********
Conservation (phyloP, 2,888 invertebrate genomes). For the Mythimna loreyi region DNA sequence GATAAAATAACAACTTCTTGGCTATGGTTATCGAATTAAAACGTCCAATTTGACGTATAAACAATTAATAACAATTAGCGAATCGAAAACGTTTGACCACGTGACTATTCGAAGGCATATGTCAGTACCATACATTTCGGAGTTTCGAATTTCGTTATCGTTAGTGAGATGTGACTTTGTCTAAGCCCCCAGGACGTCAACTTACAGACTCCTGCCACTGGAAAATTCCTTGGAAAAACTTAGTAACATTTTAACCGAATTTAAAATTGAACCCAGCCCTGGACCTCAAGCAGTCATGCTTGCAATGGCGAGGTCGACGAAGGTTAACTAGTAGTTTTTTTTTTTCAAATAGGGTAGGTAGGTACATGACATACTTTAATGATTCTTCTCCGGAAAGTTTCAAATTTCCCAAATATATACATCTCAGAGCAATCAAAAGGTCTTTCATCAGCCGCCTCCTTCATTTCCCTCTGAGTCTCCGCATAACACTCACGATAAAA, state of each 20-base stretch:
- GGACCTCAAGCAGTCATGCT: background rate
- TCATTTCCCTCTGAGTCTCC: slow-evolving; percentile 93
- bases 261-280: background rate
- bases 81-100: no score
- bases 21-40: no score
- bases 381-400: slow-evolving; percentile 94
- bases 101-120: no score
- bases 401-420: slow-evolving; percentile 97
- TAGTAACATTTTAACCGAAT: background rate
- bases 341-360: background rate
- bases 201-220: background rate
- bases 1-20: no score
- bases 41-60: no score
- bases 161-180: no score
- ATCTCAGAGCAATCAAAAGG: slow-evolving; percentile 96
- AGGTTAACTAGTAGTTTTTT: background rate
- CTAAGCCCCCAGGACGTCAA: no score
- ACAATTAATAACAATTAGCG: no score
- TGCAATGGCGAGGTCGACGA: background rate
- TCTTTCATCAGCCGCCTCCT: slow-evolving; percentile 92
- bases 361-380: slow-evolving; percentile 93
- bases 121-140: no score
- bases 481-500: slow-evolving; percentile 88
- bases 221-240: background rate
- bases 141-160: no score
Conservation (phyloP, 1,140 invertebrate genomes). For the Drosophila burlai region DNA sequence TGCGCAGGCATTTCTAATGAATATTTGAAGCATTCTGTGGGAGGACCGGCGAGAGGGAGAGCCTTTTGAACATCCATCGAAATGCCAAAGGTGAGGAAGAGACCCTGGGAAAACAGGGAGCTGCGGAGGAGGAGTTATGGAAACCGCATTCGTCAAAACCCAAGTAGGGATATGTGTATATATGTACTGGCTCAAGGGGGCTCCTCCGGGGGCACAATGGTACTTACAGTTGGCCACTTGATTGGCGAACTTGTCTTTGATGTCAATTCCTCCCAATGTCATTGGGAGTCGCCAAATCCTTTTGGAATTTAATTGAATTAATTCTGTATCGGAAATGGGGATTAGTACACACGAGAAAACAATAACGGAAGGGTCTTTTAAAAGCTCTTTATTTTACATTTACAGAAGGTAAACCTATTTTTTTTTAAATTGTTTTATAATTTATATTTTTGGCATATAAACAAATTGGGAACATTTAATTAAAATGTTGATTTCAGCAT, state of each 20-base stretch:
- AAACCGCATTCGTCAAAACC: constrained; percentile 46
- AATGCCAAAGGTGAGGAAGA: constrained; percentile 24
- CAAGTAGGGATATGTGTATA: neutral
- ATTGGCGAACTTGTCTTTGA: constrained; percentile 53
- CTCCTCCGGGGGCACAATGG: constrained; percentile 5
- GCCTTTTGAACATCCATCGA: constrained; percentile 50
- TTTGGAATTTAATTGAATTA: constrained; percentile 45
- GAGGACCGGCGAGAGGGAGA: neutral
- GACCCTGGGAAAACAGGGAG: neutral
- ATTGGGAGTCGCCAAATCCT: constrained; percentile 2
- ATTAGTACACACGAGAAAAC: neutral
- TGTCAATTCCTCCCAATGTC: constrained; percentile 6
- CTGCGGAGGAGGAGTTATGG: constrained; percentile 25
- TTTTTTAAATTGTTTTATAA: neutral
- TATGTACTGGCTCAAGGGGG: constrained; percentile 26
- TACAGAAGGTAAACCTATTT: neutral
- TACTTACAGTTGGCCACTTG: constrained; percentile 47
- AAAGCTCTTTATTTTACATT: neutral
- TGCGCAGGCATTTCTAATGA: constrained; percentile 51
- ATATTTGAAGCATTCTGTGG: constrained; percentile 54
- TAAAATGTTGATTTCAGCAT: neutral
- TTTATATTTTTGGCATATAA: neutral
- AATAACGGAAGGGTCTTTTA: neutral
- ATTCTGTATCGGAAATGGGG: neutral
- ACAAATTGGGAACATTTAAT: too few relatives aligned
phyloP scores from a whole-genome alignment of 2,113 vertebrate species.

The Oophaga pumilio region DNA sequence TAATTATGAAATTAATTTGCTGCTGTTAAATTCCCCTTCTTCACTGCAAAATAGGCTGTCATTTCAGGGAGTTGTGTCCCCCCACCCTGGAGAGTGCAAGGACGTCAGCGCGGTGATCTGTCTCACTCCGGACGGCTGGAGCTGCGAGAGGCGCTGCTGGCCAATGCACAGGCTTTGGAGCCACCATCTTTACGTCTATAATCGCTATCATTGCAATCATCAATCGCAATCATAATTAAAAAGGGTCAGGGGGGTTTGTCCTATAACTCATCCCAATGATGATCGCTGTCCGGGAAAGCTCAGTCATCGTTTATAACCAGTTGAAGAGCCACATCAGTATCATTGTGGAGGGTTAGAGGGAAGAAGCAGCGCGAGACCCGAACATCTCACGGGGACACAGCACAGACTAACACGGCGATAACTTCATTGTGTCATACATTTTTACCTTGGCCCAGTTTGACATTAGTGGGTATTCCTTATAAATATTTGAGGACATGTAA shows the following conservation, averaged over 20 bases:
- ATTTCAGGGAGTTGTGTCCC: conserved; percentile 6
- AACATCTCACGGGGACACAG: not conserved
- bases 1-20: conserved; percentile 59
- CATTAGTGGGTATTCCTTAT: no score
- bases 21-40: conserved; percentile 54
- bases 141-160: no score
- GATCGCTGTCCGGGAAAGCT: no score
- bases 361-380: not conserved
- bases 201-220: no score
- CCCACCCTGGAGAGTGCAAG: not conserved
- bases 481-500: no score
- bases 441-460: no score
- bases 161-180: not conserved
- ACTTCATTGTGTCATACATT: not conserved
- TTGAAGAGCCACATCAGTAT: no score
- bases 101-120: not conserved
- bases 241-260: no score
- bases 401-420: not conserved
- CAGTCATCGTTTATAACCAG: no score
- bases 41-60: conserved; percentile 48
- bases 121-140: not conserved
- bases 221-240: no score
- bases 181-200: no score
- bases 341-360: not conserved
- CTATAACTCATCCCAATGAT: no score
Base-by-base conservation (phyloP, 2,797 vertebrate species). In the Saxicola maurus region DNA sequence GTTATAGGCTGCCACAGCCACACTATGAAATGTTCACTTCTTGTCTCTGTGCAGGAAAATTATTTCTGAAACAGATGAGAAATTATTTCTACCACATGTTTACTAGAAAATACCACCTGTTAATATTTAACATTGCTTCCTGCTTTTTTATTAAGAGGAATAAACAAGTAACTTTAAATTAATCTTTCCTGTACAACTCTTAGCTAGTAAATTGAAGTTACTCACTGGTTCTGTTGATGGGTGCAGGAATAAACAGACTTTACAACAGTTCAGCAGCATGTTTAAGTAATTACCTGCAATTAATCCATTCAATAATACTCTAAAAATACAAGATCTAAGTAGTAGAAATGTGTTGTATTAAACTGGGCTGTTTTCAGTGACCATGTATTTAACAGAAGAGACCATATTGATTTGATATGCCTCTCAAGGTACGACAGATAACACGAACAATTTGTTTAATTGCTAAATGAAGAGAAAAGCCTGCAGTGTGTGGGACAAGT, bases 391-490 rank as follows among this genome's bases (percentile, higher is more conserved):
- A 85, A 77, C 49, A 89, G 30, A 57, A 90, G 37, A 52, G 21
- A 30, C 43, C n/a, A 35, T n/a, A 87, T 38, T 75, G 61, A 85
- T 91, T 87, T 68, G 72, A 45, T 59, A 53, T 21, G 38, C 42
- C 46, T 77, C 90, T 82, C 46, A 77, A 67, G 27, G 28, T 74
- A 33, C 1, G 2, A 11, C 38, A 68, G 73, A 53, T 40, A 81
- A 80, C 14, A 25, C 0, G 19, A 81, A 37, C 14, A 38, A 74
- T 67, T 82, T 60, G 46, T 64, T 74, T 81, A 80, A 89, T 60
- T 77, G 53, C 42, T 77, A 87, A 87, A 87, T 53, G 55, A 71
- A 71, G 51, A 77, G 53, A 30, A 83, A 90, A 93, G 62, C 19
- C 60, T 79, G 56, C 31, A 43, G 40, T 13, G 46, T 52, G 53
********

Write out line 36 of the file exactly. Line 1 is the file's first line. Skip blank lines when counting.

- GACCCTGGGAAAACAGGGAG: neutral